Perhaps the most egregious example of how the administration has manipulated funding to increase the administrative ranks is the case of Napoleon Moses, hired in 2012 as Watson’s “Chief of Staff.” The funding for Moses’ $154,992 salary came entirely from funds appropriated for permanent improvements. In other words, money originally earmarked for “construct[ing] buildings, purchas[ing] land or for major rehabilitation of existing facilities” (taken from: went to pay a generous administrative salary. Given the condition of Chicago State’s infrastructure, it is easy to understand how Wayne Watson would find the addition of another person to the turgid administrative ranks more important than using these funds for their intended purpose.

Overall, of the $3,160,114 the administration spent on administrative additions in 2012 and 2013, $548,248 had originally been appropriated for faculty salaries, an additional $77,196 had originally been appropriated for civil service salaries, and $154,992 had originally been appropriated for “permanent improvements.” Clearly the budget presented to the board and the state did not accurately reflect the way those monies were spent.

Here at Chicago State, we already know that “we hire our friends” is more than a motto, it is our creed, a proven way of doing business. Now, thanks to the miracle of FOIA, we are able to track the way the university moves money around to achieve its goal of turning the school into a place where any incompetent but well-connected boob can land a cushy administrative position. This is what our administration practices and stands for.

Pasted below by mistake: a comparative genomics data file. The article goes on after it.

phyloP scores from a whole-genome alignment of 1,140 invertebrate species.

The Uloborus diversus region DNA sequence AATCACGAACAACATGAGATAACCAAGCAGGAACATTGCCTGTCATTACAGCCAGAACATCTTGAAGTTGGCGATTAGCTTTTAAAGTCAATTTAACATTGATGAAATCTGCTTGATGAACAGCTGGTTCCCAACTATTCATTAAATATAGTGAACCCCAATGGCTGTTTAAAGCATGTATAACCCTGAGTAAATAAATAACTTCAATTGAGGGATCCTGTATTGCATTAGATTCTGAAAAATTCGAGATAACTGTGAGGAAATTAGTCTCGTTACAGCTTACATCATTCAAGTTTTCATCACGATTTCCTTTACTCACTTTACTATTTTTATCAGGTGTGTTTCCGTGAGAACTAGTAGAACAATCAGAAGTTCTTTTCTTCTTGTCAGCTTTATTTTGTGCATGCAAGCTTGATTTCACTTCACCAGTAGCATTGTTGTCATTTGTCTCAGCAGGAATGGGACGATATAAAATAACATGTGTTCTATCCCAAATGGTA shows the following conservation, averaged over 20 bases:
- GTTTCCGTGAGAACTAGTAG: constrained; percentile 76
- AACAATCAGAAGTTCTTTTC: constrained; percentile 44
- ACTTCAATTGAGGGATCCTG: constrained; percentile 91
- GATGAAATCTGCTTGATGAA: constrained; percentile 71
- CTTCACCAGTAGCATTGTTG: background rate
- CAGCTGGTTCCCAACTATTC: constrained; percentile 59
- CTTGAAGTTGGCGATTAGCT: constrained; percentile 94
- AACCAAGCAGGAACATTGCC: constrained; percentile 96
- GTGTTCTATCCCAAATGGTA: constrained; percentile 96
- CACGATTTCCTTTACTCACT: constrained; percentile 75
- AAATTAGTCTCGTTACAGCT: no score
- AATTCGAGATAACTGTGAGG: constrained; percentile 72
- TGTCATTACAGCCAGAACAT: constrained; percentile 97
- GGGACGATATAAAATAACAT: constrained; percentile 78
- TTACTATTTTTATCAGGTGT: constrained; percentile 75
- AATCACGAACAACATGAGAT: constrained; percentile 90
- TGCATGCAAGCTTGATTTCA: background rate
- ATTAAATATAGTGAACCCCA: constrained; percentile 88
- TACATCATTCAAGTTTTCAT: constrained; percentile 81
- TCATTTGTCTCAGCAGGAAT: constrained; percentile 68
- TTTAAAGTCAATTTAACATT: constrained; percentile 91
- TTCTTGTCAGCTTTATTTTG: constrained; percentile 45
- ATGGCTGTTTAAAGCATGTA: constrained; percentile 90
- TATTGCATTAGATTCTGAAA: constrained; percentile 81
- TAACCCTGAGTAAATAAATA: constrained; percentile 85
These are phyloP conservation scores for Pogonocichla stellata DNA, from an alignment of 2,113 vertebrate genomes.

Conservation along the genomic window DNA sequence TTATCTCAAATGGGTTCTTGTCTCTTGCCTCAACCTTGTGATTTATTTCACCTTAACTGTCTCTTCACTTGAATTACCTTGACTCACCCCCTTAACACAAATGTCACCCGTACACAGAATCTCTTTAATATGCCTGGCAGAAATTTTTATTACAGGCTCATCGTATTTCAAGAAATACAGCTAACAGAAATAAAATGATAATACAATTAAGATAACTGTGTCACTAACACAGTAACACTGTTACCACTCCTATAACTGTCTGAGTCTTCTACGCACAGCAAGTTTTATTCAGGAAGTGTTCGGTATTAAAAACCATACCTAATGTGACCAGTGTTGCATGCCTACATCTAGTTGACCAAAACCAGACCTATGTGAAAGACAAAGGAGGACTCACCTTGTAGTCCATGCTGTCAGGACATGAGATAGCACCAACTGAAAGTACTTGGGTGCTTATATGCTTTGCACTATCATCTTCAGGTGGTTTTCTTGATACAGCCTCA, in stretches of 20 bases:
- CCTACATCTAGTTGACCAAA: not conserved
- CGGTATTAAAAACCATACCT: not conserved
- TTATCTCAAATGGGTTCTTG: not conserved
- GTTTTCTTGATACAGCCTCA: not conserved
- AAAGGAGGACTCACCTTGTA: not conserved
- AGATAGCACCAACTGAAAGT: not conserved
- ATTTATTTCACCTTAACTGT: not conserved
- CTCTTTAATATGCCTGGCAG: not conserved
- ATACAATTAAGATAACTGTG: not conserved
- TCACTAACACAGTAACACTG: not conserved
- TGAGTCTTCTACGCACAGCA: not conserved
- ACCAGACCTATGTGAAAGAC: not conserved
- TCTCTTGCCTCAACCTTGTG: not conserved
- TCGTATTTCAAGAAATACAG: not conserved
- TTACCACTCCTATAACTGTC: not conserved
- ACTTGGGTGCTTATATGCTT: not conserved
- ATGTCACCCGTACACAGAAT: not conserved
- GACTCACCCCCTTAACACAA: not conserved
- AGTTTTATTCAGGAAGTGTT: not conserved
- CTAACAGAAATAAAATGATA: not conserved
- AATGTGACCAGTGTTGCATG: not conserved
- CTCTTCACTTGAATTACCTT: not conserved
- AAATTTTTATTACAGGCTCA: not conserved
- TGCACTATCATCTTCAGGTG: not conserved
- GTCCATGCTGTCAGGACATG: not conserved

1. And they brag about it to each other as if they think karma's a joke. It seems WW got rid of provost, dean. with moral compass---anyone who would blow whistle on unethical fraud was run out after he was allowed to stay. When people working in depts. Not willing to tell truth---or just say things like they don't remember---is doing what they are expected, or they'll be bounced too.

    The ONLY thing to stop a bully is a bigger bully.

  2. Why do you continue calling it fascism? Do you really think this lot has ideological underpinnings? You should call it what it is. Gangsterism.

    1. Necrotizing fasciitis is not a version of fascism, it's a flesh-eating disease.

  3. Wow, sure wish I could have started at CSU with such a lavish salary (50% higher than the starting salary in my field for a tenure-track Asst Professor position) at a public institution. It should be noted that the pay scale at private colleges are usually lower (on average) than state institutions, so the salaries handed out to the CJ faculty and other mid-level administrators really are "out of the ordinary." The average salary in a specific discipline at a public institution really is an easy statistic to locate. These must be extraordinarily talented individuals!

    PS For those who might balk at publishing salary information of individuals, this is usually a sign of great expectation and those who can command higher salaries are often rightly proud of their accomplishment (albeit usually after achieving some degree of renown). Not to mention the fact that they are publicly available at CSU.